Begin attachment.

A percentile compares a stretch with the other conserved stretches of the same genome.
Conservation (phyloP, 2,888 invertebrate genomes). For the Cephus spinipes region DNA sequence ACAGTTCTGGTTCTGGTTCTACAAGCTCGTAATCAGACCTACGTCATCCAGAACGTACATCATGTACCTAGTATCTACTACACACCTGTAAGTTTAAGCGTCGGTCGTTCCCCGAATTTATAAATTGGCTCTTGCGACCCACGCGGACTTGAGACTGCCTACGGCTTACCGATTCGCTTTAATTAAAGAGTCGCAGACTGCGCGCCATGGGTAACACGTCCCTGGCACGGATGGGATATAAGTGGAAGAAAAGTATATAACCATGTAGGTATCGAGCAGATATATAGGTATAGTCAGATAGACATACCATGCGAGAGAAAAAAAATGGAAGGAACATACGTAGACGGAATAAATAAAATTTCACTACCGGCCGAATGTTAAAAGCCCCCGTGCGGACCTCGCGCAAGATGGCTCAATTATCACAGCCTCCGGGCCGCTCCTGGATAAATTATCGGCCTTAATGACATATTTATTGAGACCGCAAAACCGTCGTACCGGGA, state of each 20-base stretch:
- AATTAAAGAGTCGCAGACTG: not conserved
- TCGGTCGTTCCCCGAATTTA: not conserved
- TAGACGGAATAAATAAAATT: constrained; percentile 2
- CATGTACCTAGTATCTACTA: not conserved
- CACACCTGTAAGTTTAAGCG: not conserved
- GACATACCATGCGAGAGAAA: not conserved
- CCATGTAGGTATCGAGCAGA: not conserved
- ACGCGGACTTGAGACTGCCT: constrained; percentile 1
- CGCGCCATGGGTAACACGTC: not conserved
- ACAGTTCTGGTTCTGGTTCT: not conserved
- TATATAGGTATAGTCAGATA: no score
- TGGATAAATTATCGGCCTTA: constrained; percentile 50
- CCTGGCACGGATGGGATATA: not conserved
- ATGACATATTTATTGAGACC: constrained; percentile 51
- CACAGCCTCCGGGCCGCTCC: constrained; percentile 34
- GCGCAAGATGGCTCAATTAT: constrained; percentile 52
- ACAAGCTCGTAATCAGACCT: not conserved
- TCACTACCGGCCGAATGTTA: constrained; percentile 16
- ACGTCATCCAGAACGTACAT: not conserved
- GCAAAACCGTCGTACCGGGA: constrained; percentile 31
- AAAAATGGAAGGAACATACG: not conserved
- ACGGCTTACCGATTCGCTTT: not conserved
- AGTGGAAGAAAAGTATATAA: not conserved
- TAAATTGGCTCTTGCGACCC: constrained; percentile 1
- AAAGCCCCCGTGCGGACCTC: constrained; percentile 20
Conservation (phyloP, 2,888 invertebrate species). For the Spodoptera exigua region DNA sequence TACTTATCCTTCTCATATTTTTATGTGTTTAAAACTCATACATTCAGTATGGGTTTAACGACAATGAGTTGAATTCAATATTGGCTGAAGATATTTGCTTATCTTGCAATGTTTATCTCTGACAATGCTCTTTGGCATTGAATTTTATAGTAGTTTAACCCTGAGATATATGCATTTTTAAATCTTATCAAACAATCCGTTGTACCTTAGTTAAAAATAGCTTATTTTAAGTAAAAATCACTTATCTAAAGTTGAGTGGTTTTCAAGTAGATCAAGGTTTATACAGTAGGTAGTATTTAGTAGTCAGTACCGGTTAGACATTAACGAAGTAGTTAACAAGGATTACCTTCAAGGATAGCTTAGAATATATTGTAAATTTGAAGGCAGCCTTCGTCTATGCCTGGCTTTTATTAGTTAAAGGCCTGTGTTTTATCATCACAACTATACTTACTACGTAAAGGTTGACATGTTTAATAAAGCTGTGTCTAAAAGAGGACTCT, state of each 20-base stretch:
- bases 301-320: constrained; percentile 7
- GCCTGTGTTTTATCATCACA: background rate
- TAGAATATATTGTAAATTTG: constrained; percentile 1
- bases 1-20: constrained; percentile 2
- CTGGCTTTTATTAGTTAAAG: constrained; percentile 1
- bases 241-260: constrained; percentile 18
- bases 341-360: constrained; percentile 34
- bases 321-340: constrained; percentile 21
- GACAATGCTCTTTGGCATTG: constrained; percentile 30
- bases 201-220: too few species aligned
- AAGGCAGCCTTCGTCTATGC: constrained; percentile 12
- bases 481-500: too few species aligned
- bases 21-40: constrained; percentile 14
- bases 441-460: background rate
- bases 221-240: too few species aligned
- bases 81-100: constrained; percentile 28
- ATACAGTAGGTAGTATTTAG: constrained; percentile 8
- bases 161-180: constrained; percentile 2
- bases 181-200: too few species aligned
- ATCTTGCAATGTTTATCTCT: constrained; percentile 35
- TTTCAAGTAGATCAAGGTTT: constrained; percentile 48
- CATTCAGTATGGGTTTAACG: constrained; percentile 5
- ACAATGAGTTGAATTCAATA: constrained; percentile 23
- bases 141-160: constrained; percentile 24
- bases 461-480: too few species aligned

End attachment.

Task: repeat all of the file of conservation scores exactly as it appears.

A percentile compares a stretch with the other conserved stretches of the same genome.
Conservation (phyloP, 2,888 invertebrate genomes). For the Cephus spinipes region DNA sequence ACAGTTCTGGTTCTGGTTCTACAAGCTCGTAATCAGACCTACGTCATCCAGAACGTACATCATGTACCTAGTATCTACTACACACCTGTAAGTTTAAGCGTCGGTCGTTCCCCGAATTTATAAATTGGCTCTTGCGACCCACGCGGACTTGAGACTGCCTACGGCTTACCGATTCGCTTTAATTAAAGAGTCGCAGACTGCGCGCCATGGGTAACACGTCCCTGGCACGGATGGGATATAAGTGGAAGAAAAGTATATAACCATGTAGGTATCGAGCAGATATATAGGTATAGTCAGATAGACATACCATGCGAGAGAAAAAAAATGGAAGGAACATACGTAGACGGAATAAATAAAATTTCACTACCGGCCGAATGTTAAAAGCCCCCGTGCGGACCTCGCGCAAGATGGCTCAATTATCACAGCCTCCGGGCCGCTCCTGGATAAATTATCGGCCTTAATGACATATTTATTGAGACCGCAAAACCGTCGTACCGGGA, state of each 20-base stretch:
- AATTAAAGAGTCGCAGACTG: not conserved
- TCGGTCGTTCCCCGAATTTA: not conserved
- TAGACGGAATAAATAAAATT: constrained; percentile 2
- CATGTACCTAGTATCTACTA: not conserved
- CACACCTGTAAGTTTAAGCG: not conserved
- GACATACCATGCGAGAGAAA: not conserved
- CCATGTAGGTATCGAGCAGA: not conserved
- ACGCGGACTTGAGACTGCCT: constrained; percentile 1
- CGCGCCATGGGTAACACGTC: not conserved
- ACAGTTCTGGTTCTGGTTCT: not conserved
- TATATAGGTATAGTCAGATA: no score
- TGGATAAATTATCGGCCTTA: constrained; percentile 50
- CCTGGCACGGATGGGATATA: not conserved
- ATGACATATTTATTGAGACC: constrained; percentile 51
- CACAGCCTCCGGGCCGCTCC: constrained; percentile 34
- GCGCAAGATGGCTCAATTAT: constrained; percentile 52
- ACAAGCTCGTAATCAGACCT: not conserved
- TCACTACCGGCCGAATGTTA: constrained; percentile 16
- ACGTCATCCAGAACGTACAT: not conserved
- GCAAAACCGTCGTACCGGGA: constrained; percentile 31
- AAAAATGGAAGGAACATACG: not conserved
- ACGGCTTACCGATTCGCTTT: not conserved
- AGTGGAAGAAAAGTATATAA: not conserved
- TAAATTGGCTCTTGCGACCC: constrained; percentile 1
- AAAGCCCCCGTGCGGACCTC: constrained; percentile 20
Conservation (phyloP, 2,888 invertebrate species). For the Spodoptera exigua region DNA sequence TACTTATCCTTCTCATATTTTTATGTGTTTAAAACTCATACATTCAGTATGGGTTTAACGACAATGAGTTGAATTCAATATTGGCTGAAGATATTTGCTTATCTTGCAATGTTTATCTCTGACAATGCTCTTTGGCATTGAATTTTATAGTAGTTTAACCCTGAGATATATGCATTTTTAAATCTTATCAAACAATCCGTTGTACCTTAGTTAAAAATAGCTTATTTTAAGTAAAAATCACTTATCTAAAGTTGAGTGGTTTTCAAGTAGATCAAGGTTTATACAGTAGGTAGTATTTAGTAGTCAGTACCGGTTAGACATTAACGAAGTAGTTAACAAGGATTACCTTCAAGGATAGCTTAGAATATATTGTAAATTTGAAGGCAGCCTTCGTCTATGCCTGGCTTTTATTAGTTAAAGGCCTGTGTTTTATCATCACAACTATACTTACTACGTAAAGGTTGACATGTTTAATAAAGCTGTGTCTAAAAGAGGACTCT, state of each 20-base stretch:
- bases 301-320: constrained; percentile 7
- GCCTGTGTTTTATCATCACA: background rate
- TAGAATATATTGTAAATTTG: constrained; percentile 1
- bases 1-20: constrained; percentile 2
- CTGGCTTTTATTAGTTAAAG: constrained; percentile 1
- bases 241-260: constrained; percentile 18
- bases 341-360: constrained; percentile 34
- bases 321-340: constrained; percentile 21
- GACAATGCTCTTTGGCATTG: constrained; percentile 30
- bases 201-220: too few species aligned
- AAGGCAGCCTTCGTCTATGC: constrained; percentile 12
- bases 481-500: too few species aligned
- bases 21-40: constrained; percentile 14
- bases 441-460: background rate
- bases 221-240: too few species aligned
- bases 81-100: constrained; percentile 28
- ATACAGTAGGTAGTATTTAG: constrained; percentile 8
- bases 161-180: constrained; percentile 2
- bases 181-200: too few species aligned
- ATCTTGCAATGTTTATCTCT: constrained; percentile 35
- TTTCAAGTAGATCAAGGTTT: constrained; percentile 48
- CATTCAGTATGGGTTTAACG: constrained; percentile 5
- ACAATGAGTTGAATTCAATA: constrained; percentile 23
- bases 141-160: constrained; percentile 24
- bases 461-480: too few species aligned